Children learn well not only from doing (running, singing etc) but also learn language that is around them without any apparent effort. This does not always turn into active use of that language, but then again children do not need to be able to say “Open your bags” or “Stop picking your nose”! In order to help the students pick up such language for understanding, make sure you use exactly the same phrase in each situation (e.g. just “Books and pens!” to start bookwork) until they respond to it every time without additional hints and you can start using something more complex (“Take out your book and your pens”). You can also make this kind of language more memorable by making into a chant (e.g. “books and pens, books and pens, books and peeeeeens” to the tune of the football chant “Here we go, here we go”)
12. Real communication
Although kindergarten students are unlikely to be able to give you their opinions on the latest news stories or ask you questions about your country, actually giving them things they ask for or giving them name badges when they tell your their names has the same effect on student motivation and remembering the language as it does in adult classes.
This is a subset of real communication that is particularly tricky to get into most pre-school classes due to having limited language levels. It is worth the effort, though, as kids are always particularly impressed by being able to talk about themselves in English and with the teacher taking a personal interest in them. “Do you like…?” (with food or animals flashcards), “What’s your name?” and “How old are you?” are three easy ones you can start with on day one.
14. Match parent expectations
It might be that the only thing that the parents want from an English class is for the kids to have fun and learn to mix with others their own age, and all the tips above should achieve these aims. It might be, though, that they have unrealistic expectations about the benefits of learning a foreign language when you are very young. Ways of keeping such parents happy include lots of choral drilling to improve pronunciation (but adding a fun element by getting quieter and louder, slower and faster etc), always expanding the range of language even when you are doing the same topics all the time, and using more and more complex language in your instructions etc.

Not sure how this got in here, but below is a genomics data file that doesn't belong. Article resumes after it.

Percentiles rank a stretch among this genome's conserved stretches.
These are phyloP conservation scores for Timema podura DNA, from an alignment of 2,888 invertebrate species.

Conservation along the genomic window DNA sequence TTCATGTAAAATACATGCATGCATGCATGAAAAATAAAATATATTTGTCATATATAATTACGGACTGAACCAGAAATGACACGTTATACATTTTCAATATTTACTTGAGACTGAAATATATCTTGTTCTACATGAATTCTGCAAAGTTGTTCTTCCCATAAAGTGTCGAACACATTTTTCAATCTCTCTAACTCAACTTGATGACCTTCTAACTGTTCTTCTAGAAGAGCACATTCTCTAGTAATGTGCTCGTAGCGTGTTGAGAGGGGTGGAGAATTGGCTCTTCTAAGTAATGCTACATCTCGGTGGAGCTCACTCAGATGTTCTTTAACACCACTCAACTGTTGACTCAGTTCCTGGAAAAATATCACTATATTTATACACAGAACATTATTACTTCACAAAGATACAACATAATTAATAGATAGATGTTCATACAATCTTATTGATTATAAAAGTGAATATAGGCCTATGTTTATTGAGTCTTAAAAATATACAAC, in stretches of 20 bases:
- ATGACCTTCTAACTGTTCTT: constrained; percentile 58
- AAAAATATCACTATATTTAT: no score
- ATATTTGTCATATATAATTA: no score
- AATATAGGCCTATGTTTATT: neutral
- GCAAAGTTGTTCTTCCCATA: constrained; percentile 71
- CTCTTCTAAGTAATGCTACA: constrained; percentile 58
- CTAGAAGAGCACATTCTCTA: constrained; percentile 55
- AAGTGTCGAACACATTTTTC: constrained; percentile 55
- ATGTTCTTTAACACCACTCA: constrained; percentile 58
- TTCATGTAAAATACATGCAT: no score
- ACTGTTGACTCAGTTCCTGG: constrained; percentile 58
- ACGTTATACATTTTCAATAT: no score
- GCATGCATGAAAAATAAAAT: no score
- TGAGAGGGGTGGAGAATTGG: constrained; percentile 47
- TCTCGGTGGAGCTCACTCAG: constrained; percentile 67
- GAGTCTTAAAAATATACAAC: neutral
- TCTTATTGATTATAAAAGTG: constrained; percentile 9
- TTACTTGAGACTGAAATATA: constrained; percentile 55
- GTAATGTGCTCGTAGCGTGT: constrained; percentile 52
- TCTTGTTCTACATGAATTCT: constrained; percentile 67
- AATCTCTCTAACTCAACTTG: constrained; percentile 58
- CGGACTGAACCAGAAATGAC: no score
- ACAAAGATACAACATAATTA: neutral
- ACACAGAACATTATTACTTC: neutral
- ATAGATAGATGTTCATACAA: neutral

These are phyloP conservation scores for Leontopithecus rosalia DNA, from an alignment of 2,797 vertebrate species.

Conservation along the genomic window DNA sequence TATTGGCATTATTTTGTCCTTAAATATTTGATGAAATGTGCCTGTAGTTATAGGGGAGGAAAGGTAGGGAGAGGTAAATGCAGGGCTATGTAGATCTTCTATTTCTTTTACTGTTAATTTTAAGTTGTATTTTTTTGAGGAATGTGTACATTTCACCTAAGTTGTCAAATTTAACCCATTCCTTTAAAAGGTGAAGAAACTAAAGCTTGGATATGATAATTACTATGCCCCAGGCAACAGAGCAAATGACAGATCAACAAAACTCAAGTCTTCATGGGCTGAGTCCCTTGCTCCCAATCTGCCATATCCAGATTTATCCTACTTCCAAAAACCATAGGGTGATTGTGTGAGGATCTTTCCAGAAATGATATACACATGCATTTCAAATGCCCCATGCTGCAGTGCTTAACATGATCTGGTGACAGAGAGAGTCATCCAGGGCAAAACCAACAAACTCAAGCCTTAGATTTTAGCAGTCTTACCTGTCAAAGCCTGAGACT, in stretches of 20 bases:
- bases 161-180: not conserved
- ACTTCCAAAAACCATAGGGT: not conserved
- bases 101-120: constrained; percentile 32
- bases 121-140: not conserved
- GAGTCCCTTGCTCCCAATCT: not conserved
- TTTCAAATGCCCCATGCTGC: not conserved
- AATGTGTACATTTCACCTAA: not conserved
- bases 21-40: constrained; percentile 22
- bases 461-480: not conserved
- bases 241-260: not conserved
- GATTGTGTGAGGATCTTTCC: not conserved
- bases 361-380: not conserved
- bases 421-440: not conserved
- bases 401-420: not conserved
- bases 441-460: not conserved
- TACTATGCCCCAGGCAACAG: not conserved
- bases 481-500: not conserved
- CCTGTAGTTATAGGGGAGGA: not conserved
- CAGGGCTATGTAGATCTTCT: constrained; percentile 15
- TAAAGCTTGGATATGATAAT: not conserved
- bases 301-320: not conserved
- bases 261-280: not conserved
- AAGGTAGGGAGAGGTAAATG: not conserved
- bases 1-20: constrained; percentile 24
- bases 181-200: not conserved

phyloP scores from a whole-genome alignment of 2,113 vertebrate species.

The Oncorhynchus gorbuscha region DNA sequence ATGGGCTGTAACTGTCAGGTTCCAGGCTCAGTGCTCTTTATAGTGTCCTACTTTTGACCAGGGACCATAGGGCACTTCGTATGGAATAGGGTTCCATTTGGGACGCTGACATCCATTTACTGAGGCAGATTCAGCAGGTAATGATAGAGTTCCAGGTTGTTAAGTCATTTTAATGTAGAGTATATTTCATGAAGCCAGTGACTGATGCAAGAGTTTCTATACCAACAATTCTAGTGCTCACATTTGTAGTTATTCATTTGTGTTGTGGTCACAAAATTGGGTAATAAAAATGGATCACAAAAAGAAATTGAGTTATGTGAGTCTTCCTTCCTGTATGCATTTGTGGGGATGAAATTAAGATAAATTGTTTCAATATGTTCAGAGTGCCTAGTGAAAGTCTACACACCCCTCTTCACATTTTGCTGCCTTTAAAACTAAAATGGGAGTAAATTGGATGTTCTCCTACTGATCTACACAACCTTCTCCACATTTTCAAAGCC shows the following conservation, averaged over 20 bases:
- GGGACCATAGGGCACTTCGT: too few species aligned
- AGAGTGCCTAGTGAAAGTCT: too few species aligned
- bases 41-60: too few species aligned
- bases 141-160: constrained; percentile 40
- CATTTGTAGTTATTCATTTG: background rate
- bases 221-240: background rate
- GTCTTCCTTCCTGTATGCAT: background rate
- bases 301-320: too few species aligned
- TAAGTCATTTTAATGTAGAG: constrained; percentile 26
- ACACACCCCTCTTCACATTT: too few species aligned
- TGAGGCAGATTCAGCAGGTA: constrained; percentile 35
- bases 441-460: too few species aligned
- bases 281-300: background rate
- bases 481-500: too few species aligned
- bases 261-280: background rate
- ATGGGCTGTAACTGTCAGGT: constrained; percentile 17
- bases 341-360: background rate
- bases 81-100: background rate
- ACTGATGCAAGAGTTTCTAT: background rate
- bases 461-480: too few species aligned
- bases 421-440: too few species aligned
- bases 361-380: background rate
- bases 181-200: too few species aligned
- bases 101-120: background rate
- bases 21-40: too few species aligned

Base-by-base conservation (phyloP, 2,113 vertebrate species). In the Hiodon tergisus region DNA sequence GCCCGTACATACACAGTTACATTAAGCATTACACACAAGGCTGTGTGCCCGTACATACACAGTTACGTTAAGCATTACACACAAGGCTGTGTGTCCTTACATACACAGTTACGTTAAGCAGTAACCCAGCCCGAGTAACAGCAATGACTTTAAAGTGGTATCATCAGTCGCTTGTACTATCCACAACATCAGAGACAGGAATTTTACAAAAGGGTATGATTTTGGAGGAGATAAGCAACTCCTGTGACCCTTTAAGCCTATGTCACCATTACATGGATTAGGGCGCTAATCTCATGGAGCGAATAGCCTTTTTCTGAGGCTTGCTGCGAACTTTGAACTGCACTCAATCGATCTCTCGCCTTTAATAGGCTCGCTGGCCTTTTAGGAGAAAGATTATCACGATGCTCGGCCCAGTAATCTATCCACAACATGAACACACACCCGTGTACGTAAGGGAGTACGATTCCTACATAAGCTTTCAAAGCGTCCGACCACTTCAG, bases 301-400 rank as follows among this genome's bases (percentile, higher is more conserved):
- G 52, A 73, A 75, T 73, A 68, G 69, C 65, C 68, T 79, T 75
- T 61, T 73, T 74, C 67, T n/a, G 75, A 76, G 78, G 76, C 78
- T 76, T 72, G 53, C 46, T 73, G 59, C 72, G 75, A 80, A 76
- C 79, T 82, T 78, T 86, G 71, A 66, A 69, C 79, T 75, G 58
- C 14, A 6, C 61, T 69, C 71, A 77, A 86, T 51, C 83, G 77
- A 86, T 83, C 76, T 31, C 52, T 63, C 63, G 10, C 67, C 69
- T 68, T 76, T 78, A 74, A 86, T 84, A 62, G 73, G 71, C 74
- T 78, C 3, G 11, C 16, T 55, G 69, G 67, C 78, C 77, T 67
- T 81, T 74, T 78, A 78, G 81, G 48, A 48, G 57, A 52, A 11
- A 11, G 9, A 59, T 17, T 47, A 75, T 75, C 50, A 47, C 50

15. Discipline and involvement
Discipline and involvement can mean something very different in classes where running around and shouting and not being forced to speak until you feel ready are part of the teaching philosophy. You should also not have unrealistic expectations about the ability of three year olds to do things in a coordinated way or to cooperate with each other. 3 year olds will, however, pay a lot of attention to your own approval or disapproval. You can make this explicit and add a language point to it by using storybooks to teach “bad boy” or “stop that”. Your greatest weapon against misbehaviour and wandering attention, though, is fun. By keeping them surprised, amused or even occasionally scared (e.g. with a monster story), taking part in class should be even more fun than punching each other.
Kim Dammers says:
I can use material I have learned and trained on for 8 year olds with 6 year olds with not too much adjustment, but when I was given (pre-)K EFL classes, I knew I had to get some help. Your ideas are really great. I plan to use them along with ideas from Genki English, building on TPR.
This is really helpful–I’ve been thrown into a few preschool classes and feel completely unqualified to run them! Thanks for all of your articles.
salim john says:
thanx for such a beautiful and helpful stuff may God bless u
Yasna Rojas says:
Thanks a lot for the material. It’s really interesting and very appealing to be read and analized by people who like to learn about this !!!
fanemey ranny says:
thank you very much. your writing help me so much in teaching English process. I’m waiting for your next articles with pleasure.